in Saxony, has for some centuries been one of the foremost musical towns in the world, and owes its high position to several causes, chief of which are : ( 1) the T homas schule , with its famous choir and 1 He was evidently dead in 1617, as his name does n o t occur in th e lis t of wages due to th e Gentlemen Pensioners a t th e beginning of th a t year. (b.M. Add. MSS. 34,1*22 B.) a. h .-h. 2 Th. Lupo, spelt backwards. b. h . r . its long list of distinguished cantors, amongst whom John Sebastian Bach, who reigned from 1723-50, stands out pre-eminent; (2) the G e w a n d h a u s C o n c e r t s , with a glorious history of nearly 200 years ; (3) the C o n s e r v a t o r i u m , founded in 1S43 through the instrumentality of Mendelssohn, who was its first chief ; (4) the presence of several great music publishing houses, w ith B r e i t k o p f & H a r t e l (q.v.) at the head of the list. (1) The T h o m a s s c h u l e , or School of St. Thomas, is a public school of ancient foundation consisting of several hundred boys from the ages of 10 to 19, of whom about 60 are musical * scholars ' and receive a free education. These scholars, or ' alumni ' as they are called, in addition to their ordinary school - work, are given a thorough musical education under the direction of the cantor and form the choir. They furnish the music at both the Thomaskirclie and the Nikolaikirche; and a t one or other of these churches on Sunday mornings, either immediately before or in the course of the service, they perform with the assistance of a portion of tho Gewandhaus Orchestra a cantata, nearly always one of Bach's. On Saturdays at 1.30 in the Thomaskirche it has long been tho practico for the choir to sing unaccompanied motets, which are preceded by some big organ - work-- generally by Bach, but also by other of the great organ-writers ancient and modern. The motets embrace music of all periods, from the earliest Netherland and Italian writers down to contemporary composers. For example, Vaughan Williams's unaccompanied Mass in G minor was given in this way more than once in the winter of 1923 with great effect. I t has in recent years become the custom to have a * Hauptprobe ' on Friday evenings at 6, with the addition of a short service of about ten minutes inserted between the organ-playing and the motets, and the Friday Hauptprobe has tended to outdo in importance the actual Saturday performance, owing no doubt to the more convenient hour at which it takes place. The large church is always crowded with listeners of all classes and ages, some 3000 people in all, many of them standing in the aisles. I t is impossible to exaggerate the influence of these evenings on the musical education of the Leipzig inhabitants, numbers of whom never miss a performance for years together. The choir is remarkable for the precision of its singing and the accuracy of its intonation : nothing is too hard for the singers. The quality of the tenors and basses naturally lacks richness and mellowness owing to the youth of the singers, but the general effect, helped by the superb acoustic qualities of the church, is extremely impressive. There are many distinguished names 1 in the 1 F o r a full lis t Bee Riemann. long succession of cantors. Johann Urban, appointed in 1439, was the first holder of the office, and Sethus Calvisius (1594-1615), Johann Hermann Schein (1615-30) and Johann Kuhnau (1701-22) are some of the most famous of Bach's predecessors. The present cantor is Karl S t r a u b e (q.v.), appointed in 1918, formerly organist at the Thomaskirche. In this latter office he was succeeded by his brilliant young pupil, Gunther Ramin, whose powers and virtuosity are scarcely inferior to his master's. The organ in the Thomaskirche is a specially fine one, and the magnificent organ-playing of these two men has for many years been one of the leading features of Leipzig musical life. (2) The G e w a n d h a u s C o n c e r t s are so called from their having been held in the hall of the Gewandhaus, the ancient market-hall of the Saxon linen-merchants of Leipzig. They date from the time when Bach was cantor of the Thomasschule, and the original title was ' das grosse Concert.' The first performance was held in a private house in 1743 ; the conductor was Doles, afterwards cantor of the Thomasschule (1756-89), and the orchestra consisted of 16 performers. They were interrupted by the Seven Years' War, but resumed on its termination in 1763, under the direction of J. A. Hiller, who conducted them at his own risk, and gave them the title of ' Liebhaberconcerte.' The orchestra was increased to 30, and regular performances were held down to Easter 1778. After a pause of three years the concerts were resumed, and located in the Gewandhaus, to which a hall for balls and concerts had lately been added. The credit for this change is due to Biirgermeister Karl Wilhelm Miiller, who has a right to be considered as the founder of the institution in its present form. He and eleven of his friends constituted themselves a board of directors, appointed J. A. Hiller as conductor, and opened a subscription list for 24 concerts. The first concert in the new rooms took place on Sept. 29, 1781 ; the first regular subscription concert on Nov. 25. In process of time the old Gewandhaus became too small and inconvenient for modern conditions, and in 1884 a magnificent new building was opened, containing a large hall for the orchestral concerts and a smaller one for chamber music, both of which possess admirable acoustic properties. At the present day some 20 orchestral concerts, generally with a vocal or instrumental soloist, take place weekly on Thursdays between the middle of October and Easter ; and there are usually two or three choral concerts, in which the Gewandhauschor, an excellent voluntary choir, take part. The regular conductor of the concerts (since 1922) is Wilhelm F u r t w a n g l e r (q.v.), while Karl Straube, conductor of the Gewandhauschor, directs the choral concerts. The orchestra is a magnificent one, the strings being especially brilliant. Mendelssohn was the conductor from 1835-43, and was succeeded by Ferdinand Hiller (1843-44). Since then Niels Gade (1844-4"), Julius Rietz (1848-00), Karl Reinecke (1860-95) and Arthur Nikisch (1895-1922) have been successively in charge. The most brilliant periods in the past have undoubtedly been those under Mendelssohn and Nikisch ; but Furtwangler has already shown that there is little likelihood of any falling away from his predecessor's high standard. For some time past it has been the custom to have a public ' Hauptprobe ' of the concerts on tho Thursday morning (in the case of big choral works on the previous evening). This Hauptprobe is to all intents and purposes a duplicate of the actual concert, for all the necessary rehearsing has been finished beforehand. In addition to the orchestral concerts, there have been (since 1809) 8 chamber-music evenings in the course of the winter, in which the leading part is borne by the Gewandhaus Quartet, consisting (1925) of Edgar Wollgandt, Karl Wolschke, Carl Herrmann and Julius Klengel. For the centenary celebrations of the concerts in 1881, a history of the institution was written by A. Dorffel. B ib l . - E. K r e s i i k e 's Die lSOjahrige Geschichte der Leipziger Geicandhauskonzerte, 1743-1893. (1893.) (3) Conservatorium. The foundation of the Conservatorium was entirely due to Felix Mendelssohn. I t was opened on Apr. 3, 1843, with a brilliant staff of teachers. Mendelssohn himself was the first head, and gave lessons in piano-playing and composition, in both of which subjects he had the co-operation of Robert Schumann. The chief violin - teacher was Ferdinand David, leader of the Gewandhaus Orchestra and one of Joachim's masters. The business and financial management was placed, then as now, in the hands of a committee of leading Leipzig citizens, while the purely musical side was administered by the chief I members of the teaching staff. If the Con- I servatorium cannot boast to-day of quite the same renown as it possessed in those early radiant days, when it was first and alone in the field, that is explained by the subsequent springing up of similar institutions all over Germany. But it has succeeded in maintaining a very high standard of efficiency, particularly perhaps on the theoretical side and in composition, and need not fear comparison with its competitors. At the present day there are between five and six hundred students of many nationalities. The head of the institution is Professor Max P / .u e r (q.v.), who succeeded Stephan Krehl in 1924, and prominent amongst the many excellent teachers are Karl Straube and Gunther Ramin (organ), Robert Teichmiiller and, of course, Pauer himself (piano), Julius Klengel (v'cl.), Walther Davisson (violin), Hermann Grabner and Sigfrid Karg- Elert (composition) and Frau Hedmondt (singing). The students' orchestra gives, in the Conservatorium Hall, from 8 to 10 concerts every year, and there are about twice as many student chamber-concerts, all of them open to the public. Professor Pauer has also instituted a series of ' Hausmusik ' evenings, when he, either alone or assisted by other members of the staff, plays to the students. (4) Op er a has seldom taken a very prominent position in the musical life of Leipzig. I t has had one or two brief periods of brilliance ; but Leipzig has always been handicapped by lack of funds and by the possession of too small a theatre. Until it possesses a larger stage it will be impossible for it to compete with such places as Berlin, Dresden or Munich, at all events in the performance of such works as the 'Meistersinger,' 'Gotterdammerung,' etc. But under its present able chief, Gustav Brecher, it has recently made great strides, and very good performances are to be heard, especially of the less exacting works. The body of singers is thoroughly competent, and the orchestra, being the Gewandhaus Orchestra, could scarcely be better. (5) A m o n g s t o th e r m u s ic a l in s t i tu t io n s sh o u ld bo m e n t io n e d th e R ie d e l -v e r e in , a ch o ra l so c ie ty fo u n d e d in 1854 a n d n am e d a f te r i t s f i r s t c o n d u c to r , Car l R ie d e l . I t give s a scr ies of e x c e l le n t c o n c e r t s e v e r y y e a r , a n d , in p a r t ic u la r , h a s d o n e a g r e a t w o rk in p o p u la r is ing b y a n n u a l p e r fo rm a n c e B a c h 's B m in o r Mass. T h e L e ipz ig S ympho ny Or chestra, th o u g h n o t in th e s am e class a s th e G ew a n d h a u s O rc h e s t r a , giv e s c a p i ta l c o n c e r ts , a n d , a f t e r go in g th ro u g h b a d t im e s d u r in g th e in f lat io n pe r io d , is n ow (1926) well o n th e u pw a r d g rad e . F in a l ly , a s t r ik in g fe a tu r e of m u s ic a l life in Le ipz ig- a s in d e e d in m a n y o th e r G e rm a n tow n s-is th e v e ry la rg e n um b e r of a dm i ra b le ma le c h o ra l socie tie s- m a n y of th em composed e n t i re ly of w o rk in g -m en . I n n e a r ly e v e ry case th e s t a n d a r d of p e r fo rm a n c e is e x t ra o rd in a r i ly high, b o th in q u a l i ty o f to n e a n d o n th e p u re ly m u s ic a l side. h . b.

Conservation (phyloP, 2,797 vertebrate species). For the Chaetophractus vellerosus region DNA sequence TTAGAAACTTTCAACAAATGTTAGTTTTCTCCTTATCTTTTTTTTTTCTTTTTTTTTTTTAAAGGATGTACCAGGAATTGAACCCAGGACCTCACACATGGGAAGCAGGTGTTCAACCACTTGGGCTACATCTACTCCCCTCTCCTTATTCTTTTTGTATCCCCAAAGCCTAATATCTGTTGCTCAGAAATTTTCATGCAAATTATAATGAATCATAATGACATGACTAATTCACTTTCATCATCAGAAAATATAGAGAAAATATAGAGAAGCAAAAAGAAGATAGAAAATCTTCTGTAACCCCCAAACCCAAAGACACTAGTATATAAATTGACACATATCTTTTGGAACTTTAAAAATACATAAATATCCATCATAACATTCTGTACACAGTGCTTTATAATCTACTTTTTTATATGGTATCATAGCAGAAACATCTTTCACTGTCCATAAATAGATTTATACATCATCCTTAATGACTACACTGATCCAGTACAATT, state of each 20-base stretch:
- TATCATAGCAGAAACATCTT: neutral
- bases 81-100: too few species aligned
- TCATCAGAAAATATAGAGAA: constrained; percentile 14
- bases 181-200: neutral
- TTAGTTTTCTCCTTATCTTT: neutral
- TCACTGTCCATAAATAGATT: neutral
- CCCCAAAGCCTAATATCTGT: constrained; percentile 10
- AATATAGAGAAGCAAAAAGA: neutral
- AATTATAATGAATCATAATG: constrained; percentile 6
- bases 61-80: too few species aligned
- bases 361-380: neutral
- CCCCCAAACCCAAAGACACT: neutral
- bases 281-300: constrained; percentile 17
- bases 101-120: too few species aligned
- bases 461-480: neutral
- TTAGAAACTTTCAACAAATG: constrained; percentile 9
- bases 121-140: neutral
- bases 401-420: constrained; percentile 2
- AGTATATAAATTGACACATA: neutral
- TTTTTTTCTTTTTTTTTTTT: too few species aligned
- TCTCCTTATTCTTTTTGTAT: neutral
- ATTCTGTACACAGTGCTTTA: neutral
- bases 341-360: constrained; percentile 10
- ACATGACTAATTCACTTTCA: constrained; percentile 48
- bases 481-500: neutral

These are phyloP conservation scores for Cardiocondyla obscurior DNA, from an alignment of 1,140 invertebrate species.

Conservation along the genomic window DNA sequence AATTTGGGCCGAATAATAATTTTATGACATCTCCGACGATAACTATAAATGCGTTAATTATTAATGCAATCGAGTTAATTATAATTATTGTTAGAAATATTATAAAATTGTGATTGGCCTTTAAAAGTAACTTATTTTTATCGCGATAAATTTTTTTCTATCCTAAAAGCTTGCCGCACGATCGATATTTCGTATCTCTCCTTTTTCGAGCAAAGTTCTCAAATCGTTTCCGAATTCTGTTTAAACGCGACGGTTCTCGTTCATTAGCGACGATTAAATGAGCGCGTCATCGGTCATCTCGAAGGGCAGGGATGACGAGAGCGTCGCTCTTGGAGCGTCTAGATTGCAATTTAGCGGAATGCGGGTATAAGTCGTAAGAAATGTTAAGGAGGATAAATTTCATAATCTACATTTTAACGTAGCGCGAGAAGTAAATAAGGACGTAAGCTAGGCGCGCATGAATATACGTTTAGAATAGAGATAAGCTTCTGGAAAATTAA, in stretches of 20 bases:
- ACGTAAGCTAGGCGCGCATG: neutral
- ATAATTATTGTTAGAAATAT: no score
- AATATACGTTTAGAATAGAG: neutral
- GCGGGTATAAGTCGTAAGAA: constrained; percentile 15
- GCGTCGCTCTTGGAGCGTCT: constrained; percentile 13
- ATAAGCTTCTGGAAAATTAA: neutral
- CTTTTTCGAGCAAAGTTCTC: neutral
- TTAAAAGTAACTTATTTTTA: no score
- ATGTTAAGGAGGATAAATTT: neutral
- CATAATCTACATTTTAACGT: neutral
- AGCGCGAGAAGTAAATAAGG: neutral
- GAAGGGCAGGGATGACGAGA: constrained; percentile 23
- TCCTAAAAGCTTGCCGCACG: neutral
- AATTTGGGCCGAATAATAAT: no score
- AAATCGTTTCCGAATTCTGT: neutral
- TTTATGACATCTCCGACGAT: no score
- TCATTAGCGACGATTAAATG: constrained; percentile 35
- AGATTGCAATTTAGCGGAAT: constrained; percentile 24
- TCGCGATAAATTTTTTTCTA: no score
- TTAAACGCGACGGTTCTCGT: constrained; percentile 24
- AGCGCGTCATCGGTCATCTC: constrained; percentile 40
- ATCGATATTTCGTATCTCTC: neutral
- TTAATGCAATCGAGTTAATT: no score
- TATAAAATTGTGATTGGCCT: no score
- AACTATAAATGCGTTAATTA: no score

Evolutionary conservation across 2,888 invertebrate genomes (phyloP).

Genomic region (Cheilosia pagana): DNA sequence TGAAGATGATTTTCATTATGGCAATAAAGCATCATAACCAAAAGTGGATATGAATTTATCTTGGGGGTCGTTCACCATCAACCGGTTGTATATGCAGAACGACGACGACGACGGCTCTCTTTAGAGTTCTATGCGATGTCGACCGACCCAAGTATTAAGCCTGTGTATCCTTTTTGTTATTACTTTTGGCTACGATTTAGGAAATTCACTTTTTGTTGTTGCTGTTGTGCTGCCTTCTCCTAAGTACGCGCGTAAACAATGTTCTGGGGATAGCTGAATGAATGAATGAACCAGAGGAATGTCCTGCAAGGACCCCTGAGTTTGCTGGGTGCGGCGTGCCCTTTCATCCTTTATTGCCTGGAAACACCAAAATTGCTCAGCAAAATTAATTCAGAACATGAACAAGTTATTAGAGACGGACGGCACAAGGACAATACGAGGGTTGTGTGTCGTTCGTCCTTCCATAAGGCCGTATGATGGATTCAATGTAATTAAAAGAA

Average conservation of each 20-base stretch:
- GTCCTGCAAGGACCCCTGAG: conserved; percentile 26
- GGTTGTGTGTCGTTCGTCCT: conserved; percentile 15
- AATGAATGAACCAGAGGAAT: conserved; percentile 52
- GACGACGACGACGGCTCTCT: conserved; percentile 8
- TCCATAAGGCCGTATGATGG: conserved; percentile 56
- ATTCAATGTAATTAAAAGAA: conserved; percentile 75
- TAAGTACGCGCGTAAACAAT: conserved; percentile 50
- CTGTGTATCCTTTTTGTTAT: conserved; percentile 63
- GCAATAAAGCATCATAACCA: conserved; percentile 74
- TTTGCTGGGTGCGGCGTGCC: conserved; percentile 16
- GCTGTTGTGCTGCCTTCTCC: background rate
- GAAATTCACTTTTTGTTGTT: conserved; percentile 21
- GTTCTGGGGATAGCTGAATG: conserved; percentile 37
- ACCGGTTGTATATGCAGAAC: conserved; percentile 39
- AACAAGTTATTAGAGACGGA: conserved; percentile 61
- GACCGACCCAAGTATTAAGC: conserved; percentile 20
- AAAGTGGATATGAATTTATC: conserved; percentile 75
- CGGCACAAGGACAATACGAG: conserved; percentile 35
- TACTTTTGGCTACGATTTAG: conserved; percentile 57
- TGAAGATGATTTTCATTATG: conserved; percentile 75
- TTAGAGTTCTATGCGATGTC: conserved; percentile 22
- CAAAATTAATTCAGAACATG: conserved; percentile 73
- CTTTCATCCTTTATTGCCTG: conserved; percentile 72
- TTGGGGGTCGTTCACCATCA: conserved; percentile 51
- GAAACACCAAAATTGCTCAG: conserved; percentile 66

(b. Lancut, Austrian Poland, June 22, 1830; d. Dresden, Nov. 14, 1915), a distinguished pianist, whose fame, however, rested more on his teaching than on personal performance. He attracted notice in Vienna by his pianoforte-playing in 1845. He was at St. Petersburg (1852-78) as a professor a t the Conservatorium, then settled in Vienna, where he developed his own school of piano-playing, and was responsible for the training of a large number of distinguished pianists, including Paderewski. While at St. Petersburg he married Mile. Friedeburg, a concert singer. His three subsequent marriages were with pupils, namely, Annette E s s ip o f f (q.v.) (1880-92), Donimirska Benislavska (1894-1908), Marie Gabriele Rozborska (1908). The last-named made her appearance in London as Mme. Leschetizky in the year of her marriage. Leschetizky's compositions chiefly consist of morceaux de salon for the piano, but an opera, ' Die erste Falte,' was given with success at Prague in 1867, at Wiesbaden in 1881, and elsewhere. He made his debut in England at the Musical Union concerts in 1864, playing in the Schumann Quintet, and solos of his own composition, and later frequently appeared at the same concerts. An account of his method was published as Die Grundlage des Methods Leschetizky by Malwine Bree in 1902. The following books shed further light on the principles of his teaching and the qualities of his personality : M a r i e TTn s c h u l d v o n Me l a s f e l d : Die Hand des Pianisten. (1901.) 4 A n g e la P o to o jla ; Th. Leschetizky. (Translated in to English from th e French by Geneviive Seymonr Lincoln. (New York, 1903.) AJfNBTTB HtrtXAH: T h. Leschetizky. L iv ing Master! o f Music. (London, 190G.) E t h e l N ew c o m b : Lesehetizky as I knew him. (New York and London, i92i.> . addns. C.